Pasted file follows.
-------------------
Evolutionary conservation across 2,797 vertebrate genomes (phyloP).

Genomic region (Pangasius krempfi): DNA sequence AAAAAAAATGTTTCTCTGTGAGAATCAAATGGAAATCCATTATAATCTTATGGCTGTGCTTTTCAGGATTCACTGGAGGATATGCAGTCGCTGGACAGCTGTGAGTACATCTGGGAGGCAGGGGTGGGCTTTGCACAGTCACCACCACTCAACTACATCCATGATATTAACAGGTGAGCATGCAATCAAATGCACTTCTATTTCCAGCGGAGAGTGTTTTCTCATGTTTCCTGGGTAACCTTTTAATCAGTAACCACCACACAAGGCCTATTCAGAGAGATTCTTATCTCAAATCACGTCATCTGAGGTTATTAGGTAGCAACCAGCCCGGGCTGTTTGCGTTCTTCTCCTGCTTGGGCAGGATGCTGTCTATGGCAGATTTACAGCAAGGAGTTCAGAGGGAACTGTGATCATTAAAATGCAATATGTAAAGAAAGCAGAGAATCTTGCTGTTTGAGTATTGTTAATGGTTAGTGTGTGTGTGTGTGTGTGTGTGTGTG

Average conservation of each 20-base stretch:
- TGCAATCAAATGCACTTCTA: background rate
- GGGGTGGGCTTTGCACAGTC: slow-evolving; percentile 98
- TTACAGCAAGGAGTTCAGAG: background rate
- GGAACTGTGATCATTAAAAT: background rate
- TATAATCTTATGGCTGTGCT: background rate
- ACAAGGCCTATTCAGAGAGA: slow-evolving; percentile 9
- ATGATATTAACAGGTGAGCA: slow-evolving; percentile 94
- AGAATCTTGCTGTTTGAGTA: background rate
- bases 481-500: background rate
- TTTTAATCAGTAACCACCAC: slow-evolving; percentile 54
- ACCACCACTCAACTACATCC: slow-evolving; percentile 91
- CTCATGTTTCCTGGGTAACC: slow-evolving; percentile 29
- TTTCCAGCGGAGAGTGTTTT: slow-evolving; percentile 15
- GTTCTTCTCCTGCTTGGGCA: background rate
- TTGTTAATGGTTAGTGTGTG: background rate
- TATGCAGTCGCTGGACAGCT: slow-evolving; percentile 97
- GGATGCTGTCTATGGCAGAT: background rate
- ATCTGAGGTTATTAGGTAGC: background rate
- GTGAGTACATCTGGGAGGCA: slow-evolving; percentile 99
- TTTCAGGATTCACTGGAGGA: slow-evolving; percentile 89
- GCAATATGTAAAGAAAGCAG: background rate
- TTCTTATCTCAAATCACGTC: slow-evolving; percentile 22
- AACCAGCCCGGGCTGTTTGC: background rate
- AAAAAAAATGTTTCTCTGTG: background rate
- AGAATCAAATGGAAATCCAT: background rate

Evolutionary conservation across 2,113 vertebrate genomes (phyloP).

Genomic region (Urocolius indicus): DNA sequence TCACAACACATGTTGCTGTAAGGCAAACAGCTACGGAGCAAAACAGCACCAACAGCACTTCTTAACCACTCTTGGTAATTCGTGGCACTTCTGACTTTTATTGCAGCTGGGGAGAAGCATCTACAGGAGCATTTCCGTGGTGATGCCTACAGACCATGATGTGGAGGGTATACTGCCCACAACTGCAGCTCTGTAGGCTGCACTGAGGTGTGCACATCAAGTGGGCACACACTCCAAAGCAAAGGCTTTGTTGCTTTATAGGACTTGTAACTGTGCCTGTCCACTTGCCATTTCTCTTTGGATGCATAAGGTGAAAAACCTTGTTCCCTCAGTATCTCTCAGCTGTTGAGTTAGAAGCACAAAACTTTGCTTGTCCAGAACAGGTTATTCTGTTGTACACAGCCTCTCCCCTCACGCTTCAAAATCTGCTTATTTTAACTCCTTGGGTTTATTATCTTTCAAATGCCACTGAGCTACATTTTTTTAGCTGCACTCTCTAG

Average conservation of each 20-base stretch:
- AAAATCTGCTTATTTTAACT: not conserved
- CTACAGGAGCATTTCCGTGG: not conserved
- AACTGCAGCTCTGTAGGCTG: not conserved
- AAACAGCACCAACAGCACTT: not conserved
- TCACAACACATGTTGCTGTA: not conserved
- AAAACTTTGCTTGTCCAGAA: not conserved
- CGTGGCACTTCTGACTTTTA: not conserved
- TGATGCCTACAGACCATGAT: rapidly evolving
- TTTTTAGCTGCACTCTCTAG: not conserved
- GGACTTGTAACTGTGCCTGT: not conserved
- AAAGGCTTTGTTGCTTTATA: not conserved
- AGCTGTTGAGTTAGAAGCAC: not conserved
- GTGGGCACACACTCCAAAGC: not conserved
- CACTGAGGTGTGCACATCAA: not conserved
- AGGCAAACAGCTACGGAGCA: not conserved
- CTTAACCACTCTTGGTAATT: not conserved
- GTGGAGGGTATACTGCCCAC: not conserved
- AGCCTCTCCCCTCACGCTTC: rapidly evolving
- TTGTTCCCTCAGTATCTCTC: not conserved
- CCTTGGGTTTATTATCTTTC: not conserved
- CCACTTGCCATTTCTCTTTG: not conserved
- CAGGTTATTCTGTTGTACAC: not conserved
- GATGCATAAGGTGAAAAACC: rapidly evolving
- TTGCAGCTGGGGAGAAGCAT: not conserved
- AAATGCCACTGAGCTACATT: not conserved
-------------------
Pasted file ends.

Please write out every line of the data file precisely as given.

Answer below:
Evolutionary conservation across 2,797 vertebrate genomes (phyloP).

Genomic region (Pangasius krempfi): DNA sequence AAAAAAAATGTTTCTCTGTGAGAATCAAATGGAAATCCATTATAATCTTATGGCTGTGCTTTTCAGGATTCACTGGAGGATATGCAGTCGCTGGACAGCTGTGAGTACATCTGGGAGGCAGGGGTGGGCTTTGCACAGTCACCACCACTCAACTACATCCATGATATTAACAGGTGAGCATGCAATCAAATGCACTTCTATTTCCAGCGGAGAGTGTTTTCTCATGTTTCCTGGGTAACCTTTTAATCAGTAACCACCACACAAGGCCTATTCAGAGAGATTCTTATCTCAAATCACGTCATCTGAGGTTATTAGGTAGCAACCAGCCCGGGCTGTTTGCGTTCTTCTCCTGCTTGGGCAGGATGCTGTCTATGGCAGATTTACAGCAAGGAGTTCAGAGGGAACTGTGATCATTAAAATGCAATATGTAAAGAAAGCAGAGAATCTTGCTGTTTGAGTATTGTTAATGGTTAGTGTGTGTGTGTGTGTGTGTGTGTGTG

Average conservation of each 20-base stretch:
- TGCAATCAAATGCACTTCTA: background rate
- GGGGTGGGCTTTGCACAGTC: slow-evolving; percentile 98
- TTACAGCAAGGAGTTCAGAG: background rate
- GGAACTGTGATCATTAAAAT: background rate
- TATAATCTTATGGCTGTGCT: background rate
- ACAAGGCCTATTCAGAGAGA: slow-evolving; percentile 9
- ATGATATTAACAGGTGAGCA: slow-evolving; percentile 94
- AGAATCTTGCTGTTTGAGTA: background rate
- bases 481-500: background rate
- TTTTAATCAGTAACCACCAC: slow-evolving; percentile 54
- ACCACCACTCAACTACATCC: slow-evolving; percentile 91
- CTCATGTTTCCTGGGTAACC: slow-evolving; percentile 29
- TTTCCAGCGGAGAGTGTTTT: slow-evolving; percentile 15
- GTTCTTCTCCTGCTTGGGCA: background rate
- TTGTTAATGGTTAGTGTGTG: background rate
- TATGCAGTCGCTGGACAGCT: slow-evolving; percentile 97
- GGATGCTGTCTATGGCAGAT: background rate
- ATCTGAGGTTATTAGGTAGC: background rate
- GTGAGTACATCTGGGAGGCA: slow-evolving; percentile 99
- TTTCAGGATTCACTGGAGGA: slow-evolving; percentile 89
- GCAATATGTAAAGAAAGCAG: background rate
- TTCTTATCTCAAATCACGTC: slow-evolving; percentile 22
- AACCAGCCCGGGCTGTTTGC: background rate
- AAAAAAAATGTTTCTCTGTG: background rate
- AGAATCAAATGGAAATCCAT: background rate

Evolutionary conservation across 2,113 vertebrate genomes (phyloP).

Genomic region (Urocolius indicus): DNA sequence TCACAACACATGTTGCTGTAAGGCAAACAGCTACGGAGCAAAACAGCACCAACAGCACTTCTTAACCACTCTTGGTAATTCGTGGCACTTCTGACTTTTATTGCAGCTGGGGAGAAGCATCTACAGGAGCATTTCCGTGGTGATGCCTACAGACCATGATGTGGAGGGTATACTGCCCACAACTGCAGCTCTGTAGGCTGCACTGAGGTGTGCACATCAAGTGGGCACACACTCCAAAGCAAAGGCTTTGTTGCTTTATAGGACTTGTAACTGTGCCTGTCCACTTGCCATTTCTCTTTGGATGCATAAGGTGAAAAACCTTGTTCCCTCAGTATCTCTCAGCTGTTGAGTTAGAAGCACAAAACTTTGCTTGTCCAGAACAGGTTATTCTGTTGTACACAGCCTCTCCCCTCACGCTTCAAAATCTGCTTATTTTAACTCCTTGGGTTTATTATCTTTCAAATGCCACTGAGCTACATTTTTTTAGCTGCACTCTCTAG

Average conservation of each 20-base stretch:
- AAAATCTGCTTATTTTAACT: not conserved
- CTACAGGAGCATTTCCGTGG: not conserved
- AACTGCAGCTCTGTAGGCTG: not conserved
- AAACAGCACCAACAGCACTT: not conserved
- TCACAACACATGTTGCTGTA: not conserved
- AAAACTTTGCTTGTCCAGAA: not conserved
- CGTGGCACTTCTGACTTTTA: not conserved
- TGATGCCTACAGACCATGAT: rapidly evolving
- TTTTTAGCTGCACTCTCTAG: not conserved
- GGACTTGTAACTGTGCCTGT: not conserved
- AAAGGCTTTGTTGCTTTATA: not conserved
- AGCTGTTGAGTTAGAAGCAC: not conserved
- GTGGGCACACACTCCAAAGC: not conserved
- CACTGAGGTGTGCACATCAA: not conserved
- AGGCAAACAGCTACGGAGCA: not conserved
- CTTAACCACTCTTGGTAATT: not conserved
- GTGGAGGGTATACTGCCCAC: not conserved
- AGCCTCTCCCCTCACGCTTC: rapidly evolving
- TTGTTCCCTCAGTATCTCTC: not conserved
- CCTTGGGTTTATTATCTTTC: not conserved
- CCACTTGCCATTTCTCTTTG: not conserved
- CAGGTTATTCTGTTGTACAC: not conserved
- GATGCATAAGGTGAAAAACC: rapidly evolving
- TTGCAGCTGGGGAGAAGCAT: not conserved
- AAATGCCACTGAGCTACATT: not conserved